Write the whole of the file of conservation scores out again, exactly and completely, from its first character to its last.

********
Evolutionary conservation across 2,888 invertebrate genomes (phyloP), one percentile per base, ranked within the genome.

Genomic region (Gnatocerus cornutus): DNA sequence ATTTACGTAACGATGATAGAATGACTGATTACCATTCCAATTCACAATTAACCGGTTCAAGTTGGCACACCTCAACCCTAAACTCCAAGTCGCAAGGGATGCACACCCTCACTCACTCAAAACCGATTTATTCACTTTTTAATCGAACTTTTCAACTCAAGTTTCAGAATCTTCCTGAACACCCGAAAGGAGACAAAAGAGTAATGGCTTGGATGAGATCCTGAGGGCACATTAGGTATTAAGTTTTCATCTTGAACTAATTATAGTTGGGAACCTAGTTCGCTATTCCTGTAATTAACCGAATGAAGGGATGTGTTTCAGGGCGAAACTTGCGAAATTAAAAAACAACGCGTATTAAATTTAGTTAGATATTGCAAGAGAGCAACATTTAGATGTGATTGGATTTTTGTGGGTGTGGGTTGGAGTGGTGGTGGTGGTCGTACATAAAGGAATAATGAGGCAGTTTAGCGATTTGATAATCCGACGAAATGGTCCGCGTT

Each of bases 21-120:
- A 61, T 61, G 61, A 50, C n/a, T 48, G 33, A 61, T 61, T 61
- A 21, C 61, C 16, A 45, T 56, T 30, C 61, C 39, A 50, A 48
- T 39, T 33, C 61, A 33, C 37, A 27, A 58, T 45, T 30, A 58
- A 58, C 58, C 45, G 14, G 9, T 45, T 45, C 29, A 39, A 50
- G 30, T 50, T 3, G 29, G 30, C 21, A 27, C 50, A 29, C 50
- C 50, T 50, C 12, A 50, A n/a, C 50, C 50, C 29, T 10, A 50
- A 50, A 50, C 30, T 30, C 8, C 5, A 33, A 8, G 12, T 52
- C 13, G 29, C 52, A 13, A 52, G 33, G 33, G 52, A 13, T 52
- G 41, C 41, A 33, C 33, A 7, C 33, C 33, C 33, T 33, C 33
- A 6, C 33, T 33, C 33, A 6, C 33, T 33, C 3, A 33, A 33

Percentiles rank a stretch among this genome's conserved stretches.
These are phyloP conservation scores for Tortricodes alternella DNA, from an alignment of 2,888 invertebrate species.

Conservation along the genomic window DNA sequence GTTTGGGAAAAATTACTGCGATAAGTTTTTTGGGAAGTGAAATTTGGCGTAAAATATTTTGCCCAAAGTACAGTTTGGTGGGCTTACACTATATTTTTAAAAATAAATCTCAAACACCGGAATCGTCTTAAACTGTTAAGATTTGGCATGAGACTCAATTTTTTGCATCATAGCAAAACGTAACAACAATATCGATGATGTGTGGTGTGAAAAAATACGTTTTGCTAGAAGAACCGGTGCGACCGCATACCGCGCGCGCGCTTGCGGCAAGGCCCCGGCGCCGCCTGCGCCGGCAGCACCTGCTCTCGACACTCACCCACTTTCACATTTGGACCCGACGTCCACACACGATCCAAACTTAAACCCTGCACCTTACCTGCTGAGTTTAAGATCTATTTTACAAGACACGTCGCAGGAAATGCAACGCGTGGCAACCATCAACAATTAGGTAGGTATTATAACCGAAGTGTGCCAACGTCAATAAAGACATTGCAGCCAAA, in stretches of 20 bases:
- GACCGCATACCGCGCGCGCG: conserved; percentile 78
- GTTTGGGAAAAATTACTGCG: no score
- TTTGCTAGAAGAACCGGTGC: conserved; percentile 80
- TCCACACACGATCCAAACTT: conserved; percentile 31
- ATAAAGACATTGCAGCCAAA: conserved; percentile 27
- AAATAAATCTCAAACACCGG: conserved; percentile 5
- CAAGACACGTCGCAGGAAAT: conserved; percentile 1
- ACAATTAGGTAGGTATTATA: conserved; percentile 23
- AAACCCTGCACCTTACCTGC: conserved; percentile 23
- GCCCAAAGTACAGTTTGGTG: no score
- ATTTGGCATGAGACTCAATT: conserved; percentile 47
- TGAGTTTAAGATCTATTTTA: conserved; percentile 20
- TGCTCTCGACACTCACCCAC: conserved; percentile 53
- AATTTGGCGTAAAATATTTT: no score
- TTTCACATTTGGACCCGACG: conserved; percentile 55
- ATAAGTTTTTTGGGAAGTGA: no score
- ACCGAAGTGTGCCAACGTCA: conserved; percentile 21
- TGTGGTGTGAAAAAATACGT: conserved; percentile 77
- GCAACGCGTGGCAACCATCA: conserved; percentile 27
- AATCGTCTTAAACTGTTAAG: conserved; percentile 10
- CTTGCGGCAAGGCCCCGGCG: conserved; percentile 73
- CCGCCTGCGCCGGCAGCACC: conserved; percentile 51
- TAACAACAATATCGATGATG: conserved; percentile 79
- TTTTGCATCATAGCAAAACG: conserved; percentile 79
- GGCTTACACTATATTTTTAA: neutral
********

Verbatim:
Evolutionary conservation across 2,888 invertebrate genomes (phyloP), one percentile per base, ranked within the genome.

Genomic region (Gnatocerus cornutus): DNA sequence ATTTACGTAACGATGATAGAATGACTGATTACCATTCCAATTCACAATTAACCGGTTCAAGTTGGCACACCTCAACCCTAAACTCCAAGTCGCAAGGGATGCACACCCTCACTCACTCAAAACCGATTTATTCACTTTTTAATCGAACTTTTCAACTCAAGTTTCAGAATCTTCCTGAACACCCGAAAGGAGACAAAAGAGTAATGGCTTGGATGAGATCCTGAGGGCACATTAGGTATTAAGTTTTCATCTTGAACTAATTATAGTTGGGAACCTAGTTCGCTATTCCTGTAATTAACCGAATGAAGGGATGTGTTTCAGGGCGAAACTTGCGAAATTAAAAAACAACGCGTATTAAATTTAGTTAGATATTGCAAGAGAGCAACATTTAGATGTGATTGGATTTTTGTGGGTGTGGGTTGGAGTGGTGGTGGTGGTCGTACATAAAGGAATAATGAGGCAGTTTAGCGATTTGATAATCCGACGAAATGGTCCGCGTT

Each of bases 21-120:
- A 61, T 61, G 61, A 50, C n/a, T 48, G 33, A 61, T 61, T 61
- A 21, C 61, C 16, A 45, T 56, T 30, C 61, C 39, A 50, A 48
- T 39, T 33, C 61, A 33, C 37, A 27, A 58, T 45, T 30, A 58
- A 58, C 58, C 45, G 14, G 9, T 45, T 45, C 29, A 39, A 50
- G 30, T 50, T 3, G 29, G 30, C 21, A 27, C 50, A 29, C 50
- C 50, T 50, C 12, A 50, A n/a, C 50, C 50, C 29, T 10, A 50
- A 50, A 50, C 30, T 30, C 8, C 5, A 33, A 8, G 12, T 52
- C 13, G 29, C 52, A 13, A 52, G 33, G 33, G 52, A 13, T 52
- G 41, C 41, A 33, C 33, A 7, C 33, C 33, C 33, T 33, C 33
- A 6, C 33, T 33, C 33, A 6, C 33, T 33, C 3, A 33, A 33

Percentiles rank a stretch among this genome's conserved stretches.
These are phyloP conservation scores for Tortricodes alternella DNA, from an alignment of 2,888 invertebrate species.

Conservation along the genomic window DNA sequence GTTTGGGAAAAATTACTGCGATAAGTTTTTTGGGAAGTGAAATTTGGCGTAAAATATTTTGCCCAAAGTACAGTTTGGTGGGCTTACACTATATTTTTAAAAATAAATCTCAAACACCGGAATCGTCTTAAACTGTTAAGATTTGGCATGAGACTCAATTTTTTGCATCATAGCAAAACGTAACAACAATATCGATGATGTGTGGTGTGAAAAAATACGTTTTGCTAGAAGAACCGGTGCGACCGCATACCGCGCGCGCGCTTGCGGCAAGGCCCCGGCGCCGCCTGCGCCGGCAGCACCTGCTCTCGACACTCACCCACTTTCACATTTGGACCCGACGTCCACACACGATCCAAACTTAAACCCTGCACCTTACCTGCTGAGTTTAAGATCTATTTTACAAGACACGTCGCAGGAAATGCAACGCGTGGCAACCATCAACAATTAGGTAGGTATTATAACCGAAGTGTGCCAACGTCAATAAAGACATTGCAGCCAAA, in stretches of 20 bases:
- GACCGCATACCGCGCGCGCG: conserved; percentile 78
- GTTTGGGAAAAATTACTGCG: no score
- TTTGCTAGAAGAACCGGTGC: conserved; percentile 80
- TCCACACACGATCCAAACTT: conserved; percentile 31
- ATAAAGACATTGCAGCCAAA: conserved; percentile 27
- AAATAAATCTCAAACACCGG: conserved; percentile 5
- CAAGACACGTCGCAGGAAAT: conserved; percentile 1
- ACAATTAGGTAGGTATTATA: conserved; percentile 23
- AAACCCTGCACCTTACCTGC: conserved; percentile 23
- GCCCAAAGTACAGTTTGGTG: no score
- ATTTGGCATGAGACTCAATT: conserved; percentile 47
- TGAGTTTAAGATCTATTTTA: conserved; percentile 20
- TGCTCTCGACACTCACCCAC: conserved; percentile 53
- AATTTGGCGTAAAATATTTT: no score
- TTTCACATTTGGACCCGACG: conserved; percentile 55
- ATAAGTTTTTTGGGAAGTGA: no score
- ACCGAAGTGTGCCAACGTCA: conserved; percentile 21
- TGTGGTGTGAAAAAATACGT: conserved; percentile 77
- GCAACGCGTGGCAACCATCA: conserved; percentile 27
- AATCGTCTTAAACTGTTAAG: conserved; percentile 10
- CTTGCGGCAAGGCCCCGGCG: conserved; percentile 73
- CCGCCTGCGCCGGCAGCACC: conserved; percentile 51
- TAACAACAATATCGATGATG: conserved; percentile 79
- TTTTGCATCATAGCAAAACG: conserved; percentile 79
- GGCTTACACTATATTTTTAA: neutral